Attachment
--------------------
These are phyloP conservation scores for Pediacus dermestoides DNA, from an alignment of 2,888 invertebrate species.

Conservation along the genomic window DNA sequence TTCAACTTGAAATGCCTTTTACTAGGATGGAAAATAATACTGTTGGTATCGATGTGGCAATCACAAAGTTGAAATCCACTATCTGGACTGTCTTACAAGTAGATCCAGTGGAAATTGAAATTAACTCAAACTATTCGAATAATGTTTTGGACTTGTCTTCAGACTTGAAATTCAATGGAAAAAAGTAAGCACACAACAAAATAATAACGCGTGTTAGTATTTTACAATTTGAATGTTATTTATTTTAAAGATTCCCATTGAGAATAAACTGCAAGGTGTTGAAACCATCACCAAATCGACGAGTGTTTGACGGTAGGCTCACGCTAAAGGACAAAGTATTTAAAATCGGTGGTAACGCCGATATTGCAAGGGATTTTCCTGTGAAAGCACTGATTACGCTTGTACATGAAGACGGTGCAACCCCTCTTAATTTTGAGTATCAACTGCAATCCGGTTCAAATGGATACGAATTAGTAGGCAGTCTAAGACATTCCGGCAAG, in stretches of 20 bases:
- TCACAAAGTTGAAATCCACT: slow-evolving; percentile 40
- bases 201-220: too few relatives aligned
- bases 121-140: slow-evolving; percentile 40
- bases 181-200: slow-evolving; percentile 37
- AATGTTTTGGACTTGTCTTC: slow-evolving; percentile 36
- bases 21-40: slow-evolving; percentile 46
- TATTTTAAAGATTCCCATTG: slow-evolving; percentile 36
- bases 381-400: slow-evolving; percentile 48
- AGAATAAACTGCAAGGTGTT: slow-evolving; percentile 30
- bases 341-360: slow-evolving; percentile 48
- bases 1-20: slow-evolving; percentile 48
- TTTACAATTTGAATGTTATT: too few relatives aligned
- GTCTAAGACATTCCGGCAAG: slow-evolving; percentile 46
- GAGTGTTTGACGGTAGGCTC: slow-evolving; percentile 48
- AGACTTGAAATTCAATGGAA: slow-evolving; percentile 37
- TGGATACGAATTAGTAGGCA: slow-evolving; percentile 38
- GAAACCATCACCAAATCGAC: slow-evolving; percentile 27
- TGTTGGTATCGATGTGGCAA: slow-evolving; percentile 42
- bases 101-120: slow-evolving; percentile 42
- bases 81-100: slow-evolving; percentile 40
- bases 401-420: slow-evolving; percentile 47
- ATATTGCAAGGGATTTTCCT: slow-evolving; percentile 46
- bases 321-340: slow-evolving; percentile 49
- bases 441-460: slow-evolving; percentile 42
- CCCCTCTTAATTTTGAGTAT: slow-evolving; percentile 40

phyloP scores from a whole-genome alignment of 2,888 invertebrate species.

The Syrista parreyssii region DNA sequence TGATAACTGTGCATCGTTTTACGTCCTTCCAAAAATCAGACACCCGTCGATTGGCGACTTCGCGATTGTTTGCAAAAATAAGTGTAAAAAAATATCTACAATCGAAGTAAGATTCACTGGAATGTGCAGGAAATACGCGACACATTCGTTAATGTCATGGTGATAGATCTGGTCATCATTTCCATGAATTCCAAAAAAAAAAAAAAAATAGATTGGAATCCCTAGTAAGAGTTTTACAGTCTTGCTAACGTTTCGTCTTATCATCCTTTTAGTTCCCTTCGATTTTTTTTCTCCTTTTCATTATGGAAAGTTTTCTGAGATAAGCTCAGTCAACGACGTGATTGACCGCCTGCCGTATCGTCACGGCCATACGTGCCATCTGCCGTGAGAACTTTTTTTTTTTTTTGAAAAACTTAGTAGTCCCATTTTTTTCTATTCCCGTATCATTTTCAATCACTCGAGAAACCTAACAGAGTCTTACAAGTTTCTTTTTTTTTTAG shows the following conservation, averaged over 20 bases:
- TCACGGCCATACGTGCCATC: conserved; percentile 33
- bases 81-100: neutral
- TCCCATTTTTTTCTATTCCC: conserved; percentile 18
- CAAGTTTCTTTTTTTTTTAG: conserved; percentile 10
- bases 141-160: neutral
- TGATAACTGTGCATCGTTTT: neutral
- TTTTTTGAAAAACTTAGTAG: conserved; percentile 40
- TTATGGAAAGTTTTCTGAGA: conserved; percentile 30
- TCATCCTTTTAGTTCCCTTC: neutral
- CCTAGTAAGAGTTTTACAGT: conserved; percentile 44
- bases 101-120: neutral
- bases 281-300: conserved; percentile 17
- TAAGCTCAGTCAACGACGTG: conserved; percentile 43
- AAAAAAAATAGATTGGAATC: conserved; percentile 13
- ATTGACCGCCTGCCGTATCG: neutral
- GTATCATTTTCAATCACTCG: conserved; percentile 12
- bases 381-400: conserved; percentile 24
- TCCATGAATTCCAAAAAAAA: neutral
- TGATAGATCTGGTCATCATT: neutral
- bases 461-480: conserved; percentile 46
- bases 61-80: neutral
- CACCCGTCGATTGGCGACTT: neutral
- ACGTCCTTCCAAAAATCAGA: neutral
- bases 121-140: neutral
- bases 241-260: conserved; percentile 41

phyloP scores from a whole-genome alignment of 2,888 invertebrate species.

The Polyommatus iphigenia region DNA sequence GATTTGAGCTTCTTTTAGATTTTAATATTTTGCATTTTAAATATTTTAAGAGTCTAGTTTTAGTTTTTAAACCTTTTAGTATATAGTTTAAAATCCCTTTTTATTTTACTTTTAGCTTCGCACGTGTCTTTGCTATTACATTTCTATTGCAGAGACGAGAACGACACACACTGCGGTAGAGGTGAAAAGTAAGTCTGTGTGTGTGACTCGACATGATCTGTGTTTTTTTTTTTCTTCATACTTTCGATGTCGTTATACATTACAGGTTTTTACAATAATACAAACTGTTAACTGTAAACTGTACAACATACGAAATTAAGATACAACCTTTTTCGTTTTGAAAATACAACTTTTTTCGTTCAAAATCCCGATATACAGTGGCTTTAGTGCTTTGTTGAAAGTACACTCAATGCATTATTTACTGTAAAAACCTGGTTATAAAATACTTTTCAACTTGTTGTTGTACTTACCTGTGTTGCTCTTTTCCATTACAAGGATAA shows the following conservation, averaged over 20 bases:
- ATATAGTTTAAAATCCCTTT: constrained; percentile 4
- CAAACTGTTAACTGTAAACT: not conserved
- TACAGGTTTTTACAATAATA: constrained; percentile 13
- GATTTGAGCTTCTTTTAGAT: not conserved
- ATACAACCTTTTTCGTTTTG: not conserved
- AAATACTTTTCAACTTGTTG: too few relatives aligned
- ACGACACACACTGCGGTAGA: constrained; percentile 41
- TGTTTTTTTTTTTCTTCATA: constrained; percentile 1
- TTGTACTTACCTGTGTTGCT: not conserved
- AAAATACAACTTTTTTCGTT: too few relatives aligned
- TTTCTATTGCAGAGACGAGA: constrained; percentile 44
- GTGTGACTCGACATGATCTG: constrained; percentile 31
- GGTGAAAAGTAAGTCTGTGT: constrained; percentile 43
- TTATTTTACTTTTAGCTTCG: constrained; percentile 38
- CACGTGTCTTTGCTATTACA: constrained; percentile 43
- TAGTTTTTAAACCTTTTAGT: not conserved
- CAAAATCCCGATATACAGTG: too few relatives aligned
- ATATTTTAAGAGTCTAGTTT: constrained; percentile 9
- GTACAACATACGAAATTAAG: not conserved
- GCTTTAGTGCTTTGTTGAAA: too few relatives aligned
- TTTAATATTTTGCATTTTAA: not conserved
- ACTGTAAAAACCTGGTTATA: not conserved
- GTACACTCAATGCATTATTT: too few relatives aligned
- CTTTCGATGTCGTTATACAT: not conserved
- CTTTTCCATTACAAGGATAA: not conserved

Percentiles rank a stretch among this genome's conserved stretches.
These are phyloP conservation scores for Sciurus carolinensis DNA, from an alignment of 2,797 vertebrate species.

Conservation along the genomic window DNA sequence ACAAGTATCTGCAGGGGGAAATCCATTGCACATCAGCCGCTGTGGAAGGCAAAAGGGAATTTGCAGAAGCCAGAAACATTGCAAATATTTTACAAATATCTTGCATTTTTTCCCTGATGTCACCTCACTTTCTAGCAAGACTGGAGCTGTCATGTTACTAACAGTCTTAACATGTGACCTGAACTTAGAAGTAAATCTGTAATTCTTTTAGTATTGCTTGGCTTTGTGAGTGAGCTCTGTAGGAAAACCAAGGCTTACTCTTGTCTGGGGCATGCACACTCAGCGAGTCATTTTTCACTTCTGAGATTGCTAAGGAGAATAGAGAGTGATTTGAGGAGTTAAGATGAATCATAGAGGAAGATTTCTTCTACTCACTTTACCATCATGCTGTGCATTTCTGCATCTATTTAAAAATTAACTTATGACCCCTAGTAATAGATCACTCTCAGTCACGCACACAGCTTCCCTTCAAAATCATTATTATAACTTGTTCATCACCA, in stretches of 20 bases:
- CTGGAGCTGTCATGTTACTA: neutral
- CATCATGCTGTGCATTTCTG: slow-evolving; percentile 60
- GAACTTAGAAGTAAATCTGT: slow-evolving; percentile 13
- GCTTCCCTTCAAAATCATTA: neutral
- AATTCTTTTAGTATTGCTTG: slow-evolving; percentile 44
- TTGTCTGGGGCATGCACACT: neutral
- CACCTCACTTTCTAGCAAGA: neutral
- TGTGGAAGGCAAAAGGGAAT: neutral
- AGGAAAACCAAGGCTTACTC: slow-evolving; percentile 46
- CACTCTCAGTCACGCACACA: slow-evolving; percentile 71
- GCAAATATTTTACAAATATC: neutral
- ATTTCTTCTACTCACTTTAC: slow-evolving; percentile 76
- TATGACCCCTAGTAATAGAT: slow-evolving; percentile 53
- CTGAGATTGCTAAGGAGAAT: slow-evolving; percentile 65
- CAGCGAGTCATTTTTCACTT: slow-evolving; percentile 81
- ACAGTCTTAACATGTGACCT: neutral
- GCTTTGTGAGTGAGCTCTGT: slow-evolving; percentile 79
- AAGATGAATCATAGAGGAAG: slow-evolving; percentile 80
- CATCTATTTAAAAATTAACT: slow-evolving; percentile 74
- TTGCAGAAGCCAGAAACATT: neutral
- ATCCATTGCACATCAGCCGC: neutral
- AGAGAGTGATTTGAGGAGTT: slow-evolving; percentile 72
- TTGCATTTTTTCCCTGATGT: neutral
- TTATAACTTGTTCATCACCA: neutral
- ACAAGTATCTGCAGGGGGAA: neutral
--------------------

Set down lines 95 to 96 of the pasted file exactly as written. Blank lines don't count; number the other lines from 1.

- GCAAATATTTTACAAATATC: neutral
- ATTTCTTCTACTCACTTTAC: slow-evolving; percentile 76